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Doctors still failing to support women in individual childbirth preferences

Women still have to “struggle” to establish autonomous decision-making during childbirth despite this aspect being central to new guidelines by the Royal College of Obstetricians and Gynaecologists, childbirth charity Birthrights said.

While the charity welcomed the guideline, published today (1 October), its co-chair, Rebecca Schiller, said: “Sadly women let us know that they often have to fight to secure support for their decisions after a previous caesarean – whether that is to request an elective caesarean, plan a vaginal birth after more than one caesarean or use water for pain relief during a VBAC [vaginal birth after a previous caesarean section].

“Despite evidence and guidance, women still struggle to have their autonomy respected during pregnancy and birth.

“It is clear from this guidance that women’s individual circumstances and preferences should be central to decision-making and that they should have access to the evidence so that they can make these decisions with the support of their clinicians.

“Services need to be designed to ensure women’s decisions can be supported and compassionate, respectful care provided at all times.”

Schiller said the guidance – which states vaginal birth after a previous caesarean is just as likely to be successful – “makes it clear” that women have a range of choices available when giving birth after a caesarean, but this is not always respected.

The guidance confirmed that, even after two or more caesareans, the success rate remains as high as after just one – and the same as for first time mothers.

It provides evidence-based information to ensure doctors advise women of their choices and manage their care, including details on how to adopt a personalised approach to labour.

Janesh Gupta, a professor of obstetrics and gynaecology and lead author of the revised guideline, said: “Women can be assured that in most cases it is possible and safe to have a vaginal birth after a previous caesarean section.

“The guideline can be used to aid doctors in their assessment of individual women and, unless there are clinical reasons why a vaginal birth should not be attempted, help inform the woman and her partner of her choices and the risks involved with either vaginal birth or a repeat caesarean section.”

Vice president of the royal college, Professor Alan Cameron, stressed the importance of women being aware of their ability to choose between a vaginal or caesarean section. He emphasised that individual preferences should be taken into account by doctors.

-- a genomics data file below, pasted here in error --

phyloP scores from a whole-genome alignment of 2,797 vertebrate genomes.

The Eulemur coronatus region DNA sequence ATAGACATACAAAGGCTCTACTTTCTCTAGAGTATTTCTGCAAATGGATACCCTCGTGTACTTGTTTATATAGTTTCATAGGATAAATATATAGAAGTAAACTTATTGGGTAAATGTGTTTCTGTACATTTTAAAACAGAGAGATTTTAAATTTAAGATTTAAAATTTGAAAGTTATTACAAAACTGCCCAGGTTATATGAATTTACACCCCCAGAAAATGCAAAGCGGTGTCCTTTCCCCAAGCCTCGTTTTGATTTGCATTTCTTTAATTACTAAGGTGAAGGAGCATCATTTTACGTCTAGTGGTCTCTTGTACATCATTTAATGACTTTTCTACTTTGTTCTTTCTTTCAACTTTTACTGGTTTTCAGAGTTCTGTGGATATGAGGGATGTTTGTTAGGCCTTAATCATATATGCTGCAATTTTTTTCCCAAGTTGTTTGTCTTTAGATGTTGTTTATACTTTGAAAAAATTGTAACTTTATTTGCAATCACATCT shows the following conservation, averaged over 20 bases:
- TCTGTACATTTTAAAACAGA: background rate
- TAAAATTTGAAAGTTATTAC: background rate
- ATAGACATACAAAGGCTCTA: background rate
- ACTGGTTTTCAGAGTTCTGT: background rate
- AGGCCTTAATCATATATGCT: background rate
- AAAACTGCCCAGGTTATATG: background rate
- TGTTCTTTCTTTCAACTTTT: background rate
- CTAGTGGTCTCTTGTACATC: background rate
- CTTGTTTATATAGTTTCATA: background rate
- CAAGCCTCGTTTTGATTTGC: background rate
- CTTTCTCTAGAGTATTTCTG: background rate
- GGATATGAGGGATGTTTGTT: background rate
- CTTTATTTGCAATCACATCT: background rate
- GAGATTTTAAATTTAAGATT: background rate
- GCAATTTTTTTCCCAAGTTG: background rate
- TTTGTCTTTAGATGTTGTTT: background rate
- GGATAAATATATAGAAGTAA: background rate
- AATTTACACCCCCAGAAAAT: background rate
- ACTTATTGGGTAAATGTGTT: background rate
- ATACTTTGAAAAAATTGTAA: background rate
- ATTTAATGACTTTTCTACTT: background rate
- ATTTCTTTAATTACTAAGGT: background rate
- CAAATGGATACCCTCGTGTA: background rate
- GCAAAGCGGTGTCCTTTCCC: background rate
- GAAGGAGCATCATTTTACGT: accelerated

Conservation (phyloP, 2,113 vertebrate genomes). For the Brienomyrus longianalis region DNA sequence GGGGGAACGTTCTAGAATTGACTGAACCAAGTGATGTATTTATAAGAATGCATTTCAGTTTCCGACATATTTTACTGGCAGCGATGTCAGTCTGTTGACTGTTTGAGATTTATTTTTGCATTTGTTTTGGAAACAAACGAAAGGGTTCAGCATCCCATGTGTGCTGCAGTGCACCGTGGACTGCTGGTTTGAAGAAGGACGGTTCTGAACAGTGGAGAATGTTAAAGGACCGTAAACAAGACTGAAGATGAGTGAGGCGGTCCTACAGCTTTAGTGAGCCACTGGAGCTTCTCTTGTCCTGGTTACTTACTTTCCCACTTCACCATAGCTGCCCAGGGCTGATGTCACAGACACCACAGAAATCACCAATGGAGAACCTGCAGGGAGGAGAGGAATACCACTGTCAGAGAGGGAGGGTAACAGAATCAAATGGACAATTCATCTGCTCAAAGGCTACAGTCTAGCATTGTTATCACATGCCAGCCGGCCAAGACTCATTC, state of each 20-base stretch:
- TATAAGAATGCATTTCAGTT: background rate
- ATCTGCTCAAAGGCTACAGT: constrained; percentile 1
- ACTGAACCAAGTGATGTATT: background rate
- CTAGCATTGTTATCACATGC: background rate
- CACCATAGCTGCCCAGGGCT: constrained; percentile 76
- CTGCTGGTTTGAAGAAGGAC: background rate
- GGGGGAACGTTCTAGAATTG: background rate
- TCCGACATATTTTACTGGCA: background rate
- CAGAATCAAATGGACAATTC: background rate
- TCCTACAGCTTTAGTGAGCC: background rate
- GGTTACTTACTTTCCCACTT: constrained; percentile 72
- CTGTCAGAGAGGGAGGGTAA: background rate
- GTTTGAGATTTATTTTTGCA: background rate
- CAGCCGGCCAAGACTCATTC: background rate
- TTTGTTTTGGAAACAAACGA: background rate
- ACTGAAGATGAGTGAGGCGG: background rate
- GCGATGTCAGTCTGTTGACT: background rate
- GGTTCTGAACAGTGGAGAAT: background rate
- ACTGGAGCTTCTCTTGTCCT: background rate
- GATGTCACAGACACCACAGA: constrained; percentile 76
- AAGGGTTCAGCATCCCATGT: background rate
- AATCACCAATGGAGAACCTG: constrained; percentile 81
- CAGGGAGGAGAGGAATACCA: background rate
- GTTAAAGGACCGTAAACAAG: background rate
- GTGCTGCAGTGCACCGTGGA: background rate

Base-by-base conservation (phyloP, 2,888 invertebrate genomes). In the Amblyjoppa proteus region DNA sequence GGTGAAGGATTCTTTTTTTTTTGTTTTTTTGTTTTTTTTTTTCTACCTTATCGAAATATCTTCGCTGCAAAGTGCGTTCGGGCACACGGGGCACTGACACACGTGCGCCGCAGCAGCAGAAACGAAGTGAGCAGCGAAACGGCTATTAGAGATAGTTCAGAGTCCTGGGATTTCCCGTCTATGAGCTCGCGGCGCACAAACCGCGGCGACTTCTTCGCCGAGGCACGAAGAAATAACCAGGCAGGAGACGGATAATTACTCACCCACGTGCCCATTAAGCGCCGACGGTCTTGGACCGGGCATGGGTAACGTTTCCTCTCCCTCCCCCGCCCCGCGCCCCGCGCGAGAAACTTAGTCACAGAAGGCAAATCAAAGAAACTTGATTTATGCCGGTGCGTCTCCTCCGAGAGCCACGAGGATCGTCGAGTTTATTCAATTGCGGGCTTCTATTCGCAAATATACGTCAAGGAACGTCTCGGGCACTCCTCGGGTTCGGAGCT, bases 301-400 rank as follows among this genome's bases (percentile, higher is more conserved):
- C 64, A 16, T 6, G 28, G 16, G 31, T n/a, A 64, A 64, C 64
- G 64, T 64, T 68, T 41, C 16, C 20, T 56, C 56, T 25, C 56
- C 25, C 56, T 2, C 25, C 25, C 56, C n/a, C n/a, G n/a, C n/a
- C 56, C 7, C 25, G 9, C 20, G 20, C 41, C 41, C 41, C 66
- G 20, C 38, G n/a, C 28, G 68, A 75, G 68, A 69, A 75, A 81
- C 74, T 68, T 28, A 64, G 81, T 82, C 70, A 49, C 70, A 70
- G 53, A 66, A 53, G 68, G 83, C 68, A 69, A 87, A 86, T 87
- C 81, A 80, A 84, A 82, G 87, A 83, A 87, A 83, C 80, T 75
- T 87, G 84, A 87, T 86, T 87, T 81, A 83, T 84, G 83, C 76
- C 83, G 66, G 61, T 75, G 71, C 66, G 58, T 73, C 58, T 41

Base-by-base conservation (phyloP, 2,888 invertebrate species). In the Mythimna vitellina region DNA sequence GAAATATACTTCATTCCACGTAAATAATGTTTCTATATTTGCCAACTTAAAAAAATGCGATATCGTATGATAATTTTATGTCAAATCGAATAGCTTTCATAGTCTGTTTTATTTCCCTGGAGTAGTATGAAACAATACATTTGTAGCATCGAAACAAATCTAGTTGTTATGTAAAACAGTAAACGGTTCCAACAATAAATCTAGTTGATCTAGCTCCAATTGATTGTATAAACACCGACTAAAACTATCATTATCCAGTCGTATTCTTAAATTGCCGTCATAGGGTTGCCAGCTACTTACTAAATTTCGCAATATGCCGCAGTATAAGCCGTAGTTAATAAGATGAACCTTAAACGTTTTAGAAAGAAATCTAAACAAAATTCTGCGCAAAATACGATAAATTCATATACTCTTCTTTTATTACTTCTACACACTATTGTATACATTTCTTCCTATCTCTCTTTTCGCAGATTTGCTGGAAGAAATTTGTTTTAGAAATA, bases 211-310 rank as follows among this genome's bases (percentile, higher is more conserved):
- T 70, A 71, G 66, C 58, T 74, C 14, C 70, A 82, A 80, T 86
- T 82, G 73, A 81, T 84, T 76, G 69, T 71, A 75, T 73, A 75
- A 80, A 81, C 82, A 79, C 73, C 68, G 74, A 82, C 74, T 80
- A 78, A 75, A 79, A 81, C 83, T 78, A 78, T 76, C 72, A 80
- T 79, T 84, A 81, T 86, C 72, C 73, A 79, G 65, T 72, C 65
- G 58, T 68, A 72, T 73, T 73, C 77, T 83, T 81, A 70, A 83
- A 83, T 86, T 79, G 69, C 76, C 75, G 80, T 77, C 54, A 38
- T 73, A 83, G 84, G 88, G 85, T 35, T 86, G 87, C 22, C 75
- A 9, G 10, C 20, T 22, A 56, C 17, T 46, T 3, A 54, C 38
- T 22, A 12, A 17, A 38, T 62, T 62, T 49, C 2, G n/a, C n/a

“This updated guideline includes a new recommendation on the use of a checklist or clinical care pathway to make sure best practice is maintained, that women are counselled regarding their options and the risks with either a repeat caesarean or vaginal birth are fully explained to them,” he said.

Nationwide failures

In July, NHE spoke to Elizabeth Prochaska, head of Birthrights, about whether women had a choice over their own labour and the impacts of the controversial ‘term breech trial’ on ‘de-skilled’ maternity staff in the NHS.

She said staff often refer to caesareans immediately when there is a breech-presenting baby, but insisted that this removed the right of a woman to choose.

“Women come to us at Birthrights with breech babies and say they’ve been told they have no choice – doctors are refusing to allow the woman to give birth normally because they believe it’s either too risky or that they don’t have the skills to support her in a normal breech birth.

“They don’t know how to support a woman, they don’t know the manoeuvres required if the baby gets stuck. I’ve even seen letters from hospitals saying they do not have the skills to support vaginal breech.”

And Sarah McMullen, head of research at parenting charity NCT, emphasised the need for personalised and continuous care in NHS staff.

She said: “Individualised care is so, so important – and that’s what women tell us, that they want the information, they want to be listened to and recognised that their preferences need to be taken into account as well, and their choices respected.”

NHE’s investigation also revealed that nationwide caesarean rates are higher than ever and well above the World Health Organisation’s recommended rate, meaning nearly every trust in England has developed a C-section problem.

(Top image c. David Jones)


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